From Venice to New York, Tom Butler's mixed media cityscapes take collectors around the world. Just as a tourist seeks to find the hidden gems of each city, viewers can immerse themselves in his latest large-scale artworks to uncover the humour and draughtsman's precision that have established him as one of the UK's most exciting cityscape artists. For his new series of London-themed original paintings, the contemporary artist and trained illustrator has embraced a stripped back, spontaneous style that empowers collectors to bring the capital city into the heart of their home or office space.
Created by hand in Tom's studio, the atmospheric London scenes are upscaled versions of his popular smaller studies. Great for mixing and matching with previous pieces, these one-of-a-kind artworks are incredible when viewed from a distance, offering an immersive perspective of iconic landmarks like Piccadilly Circus, The Shard, Big Ben and London Bridge. To capture the unique energy of London, he has experimented with a new, almost monochromatic colour palette and a stripped back style.
Each hand-signed original artwork has been painted in acrylics on a weaved, textured paper that has been painstakingly bonded to a board. When viewed up close, this creates a sense of freedom and authenticity, while Tom recommends standing back to experience the full impact.
“These pieces are less about layers, and more about simplicity," he says. "There’s a stripped back spontaneity. I've mixed straight edges with abstract areas and clusters of detail, but I'd describe the style as Impressionism. Light is always important to my work: it's something that people can feel, whether it's a warmth, glare or reflection. I don't want my paintings to simply be photorealistic; they have something to say, which I like to highlight through elements of collage and typography."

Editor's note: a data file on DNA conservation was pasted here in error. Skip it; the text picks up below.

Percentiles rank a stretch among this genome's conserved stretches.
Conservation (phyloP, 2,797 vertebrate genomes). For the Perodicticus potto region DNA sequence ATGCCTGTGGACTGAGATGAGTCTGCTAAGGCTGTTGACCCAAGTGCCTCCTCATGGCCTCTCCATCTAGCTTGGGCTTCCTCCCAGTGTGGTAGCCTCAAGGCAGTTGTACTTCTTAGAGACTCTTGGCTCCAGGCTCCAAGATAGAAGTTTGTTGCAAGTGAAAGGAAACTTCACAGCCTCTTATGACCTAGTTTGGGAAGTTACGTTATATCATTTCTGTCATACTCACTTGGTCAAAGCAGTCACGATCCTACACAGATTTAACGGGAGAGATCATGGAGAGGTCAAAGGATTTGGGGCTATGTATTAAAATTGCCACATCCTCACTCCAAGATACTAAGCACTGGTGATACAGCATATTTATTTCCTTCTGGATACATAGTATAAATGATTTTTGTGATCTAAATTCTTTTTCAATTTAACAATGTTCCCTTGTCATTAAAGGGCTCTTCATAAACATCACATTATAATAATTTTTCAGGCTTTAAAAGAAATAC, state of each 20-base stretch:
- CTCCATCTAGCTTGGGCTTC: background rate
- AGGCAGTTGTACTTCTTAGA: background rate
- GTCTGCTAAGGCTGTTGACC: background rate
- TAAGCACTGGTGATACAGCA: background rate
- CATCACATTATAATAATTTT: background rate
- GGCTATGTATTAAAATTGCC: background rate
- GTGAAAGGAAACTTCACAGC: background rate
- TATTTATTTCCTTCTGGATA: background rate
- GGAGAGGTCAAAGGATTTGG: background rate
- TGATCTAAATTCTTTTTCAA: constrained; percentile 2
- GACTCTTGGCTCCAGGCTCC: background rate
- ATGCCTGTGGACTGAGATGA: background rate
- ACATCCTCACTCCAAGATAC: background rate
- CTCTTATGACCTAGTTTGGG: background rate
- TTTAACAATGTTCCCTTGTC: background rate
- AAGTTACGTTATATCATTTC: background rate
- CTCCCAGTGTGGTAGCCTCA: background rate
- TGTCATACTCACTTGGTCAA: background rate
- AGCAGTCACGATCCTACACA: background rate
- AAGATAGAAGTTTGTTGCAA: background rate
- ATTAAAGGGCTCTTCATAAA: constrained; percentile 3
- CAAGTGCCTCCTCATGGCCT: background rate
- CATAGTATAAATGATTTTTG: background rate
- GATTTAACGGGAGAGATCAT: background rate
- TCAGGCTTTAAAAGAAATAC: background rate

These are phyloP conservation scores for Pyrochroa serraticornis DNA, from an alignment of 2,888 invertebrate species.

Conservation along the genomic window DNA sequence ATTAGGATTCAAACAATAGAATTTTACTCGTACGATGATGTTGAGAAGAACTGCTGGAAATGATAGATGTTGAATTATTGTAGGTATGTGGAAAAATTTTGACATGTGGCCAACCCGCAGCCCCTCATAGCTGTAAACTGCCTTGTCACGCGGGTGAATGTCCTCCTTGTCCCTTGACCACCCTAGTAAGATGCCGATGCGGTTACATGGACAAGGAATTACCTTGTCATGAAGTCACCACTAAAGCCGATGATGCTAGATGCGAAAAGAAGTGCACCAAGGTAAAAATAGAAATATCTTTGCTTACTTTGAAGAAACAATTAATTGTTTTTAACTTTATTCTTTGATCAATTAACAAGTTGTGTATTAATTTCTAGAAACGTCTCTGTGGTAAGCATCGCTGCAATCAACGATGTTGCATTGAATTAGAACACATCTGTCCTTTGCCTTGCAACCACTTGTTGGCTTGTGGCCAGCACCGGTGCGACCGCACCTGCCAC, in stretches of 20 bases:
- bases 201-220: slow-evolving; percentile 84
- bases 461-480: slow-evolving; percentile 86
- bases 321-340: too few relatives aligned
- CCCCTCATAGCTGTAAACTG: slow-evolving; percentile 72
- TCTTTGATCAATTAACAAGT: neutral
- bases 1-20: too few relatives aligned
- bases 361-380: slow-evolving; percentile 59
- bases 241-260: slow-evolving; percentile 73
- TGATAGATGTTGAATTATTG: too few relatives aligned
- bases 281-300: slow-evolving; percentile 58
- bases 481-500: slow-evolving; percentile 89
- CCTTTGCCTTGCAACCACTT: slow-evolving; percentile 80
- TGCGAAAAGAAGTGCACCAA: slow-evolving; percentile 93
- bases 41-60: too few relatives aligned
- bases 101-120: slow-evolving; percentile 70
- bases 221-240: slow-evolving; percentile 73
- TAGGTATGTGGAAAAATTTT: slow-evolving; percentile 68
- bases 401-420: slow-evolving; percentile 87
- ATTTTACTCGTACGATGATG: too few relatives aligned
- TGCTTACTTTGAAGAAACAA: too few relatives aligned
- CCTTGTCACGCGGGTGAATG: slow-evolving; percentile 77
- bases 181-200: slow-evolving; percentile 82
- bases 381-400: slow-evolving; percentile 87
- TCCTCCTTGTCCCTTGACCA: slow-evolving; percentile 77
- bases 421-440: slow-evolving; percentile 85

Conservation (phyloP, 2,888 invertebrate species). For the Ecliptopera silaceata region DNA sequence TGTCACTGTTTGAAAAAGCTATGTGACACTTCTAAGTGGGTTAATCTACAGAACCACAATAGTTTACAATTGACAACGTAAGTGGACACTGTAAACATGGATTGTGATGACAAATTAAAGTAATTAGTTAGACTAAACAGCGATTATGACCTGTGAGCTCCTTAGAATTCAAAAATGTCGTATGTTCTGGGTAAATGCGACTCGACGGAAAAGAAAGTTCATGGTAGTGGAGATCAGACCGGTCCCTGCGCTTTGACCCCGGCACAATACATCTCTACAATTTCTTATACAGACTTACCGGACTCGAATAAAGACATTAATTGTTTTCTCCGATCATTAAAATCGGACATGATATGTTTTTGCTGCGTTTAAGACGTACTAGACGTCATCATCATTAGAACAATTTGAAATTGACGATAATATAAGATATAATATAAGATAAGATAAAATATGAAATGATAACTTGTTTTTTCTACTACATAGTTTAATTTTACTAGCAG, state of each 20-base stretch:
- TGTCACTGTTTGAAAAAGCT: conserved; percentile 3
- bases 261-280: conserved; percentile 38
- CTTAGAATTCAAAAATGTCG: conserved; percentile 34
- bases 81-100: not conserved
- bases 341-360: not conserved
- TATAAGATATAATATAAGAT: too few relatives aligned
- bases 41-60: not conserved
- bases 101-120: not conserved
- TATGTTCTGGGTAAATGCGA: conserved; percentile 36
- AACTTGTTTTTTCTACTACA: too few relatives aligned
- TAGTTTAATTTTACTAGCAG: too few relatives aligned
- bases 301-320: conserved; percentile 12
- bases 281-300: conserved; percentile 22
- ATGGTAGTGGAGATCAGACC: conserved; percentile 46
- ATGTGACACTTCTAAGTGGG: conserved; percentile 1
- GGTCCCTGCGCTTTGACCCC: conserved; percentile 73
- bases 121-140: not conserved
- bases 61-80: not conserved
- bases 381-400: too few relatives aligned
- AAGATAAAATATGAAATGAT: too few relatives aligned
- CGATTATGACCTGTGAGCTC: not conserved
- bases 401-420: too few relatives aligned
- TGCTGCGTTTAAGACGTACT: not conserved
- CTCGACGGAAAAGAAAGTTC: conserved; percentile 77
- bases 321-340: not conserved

London was a great source of inspiration for the collection, as Tom has a personal connection to the capital city and often travels there to take photographs and discover new vantage points. He adds: "There's something very timeless about London. It's also architecturally interesting, as there is such a mixture of old and new. The black-and-white colour palette has an understated elegance that makes these works feel incredibly authentic.
"Working with a limited colour palette promotes a synergy throughout the pieces, and by using both straight edge tools and flat brushes over the natural pattern created by weave paper, I was able to authentically sketch out the cityscapes using paint rather than traditional graphite or charcoal. The inclusion of collage was minimal to give them a touch of that graphic mixed media look I so love. I found that using too many layers of collage lessened the texture coming through from the the paper underneath. The finishing details were added in pen and ink to give a crispness and definition to the structures and details."
Discover Tom's inspirations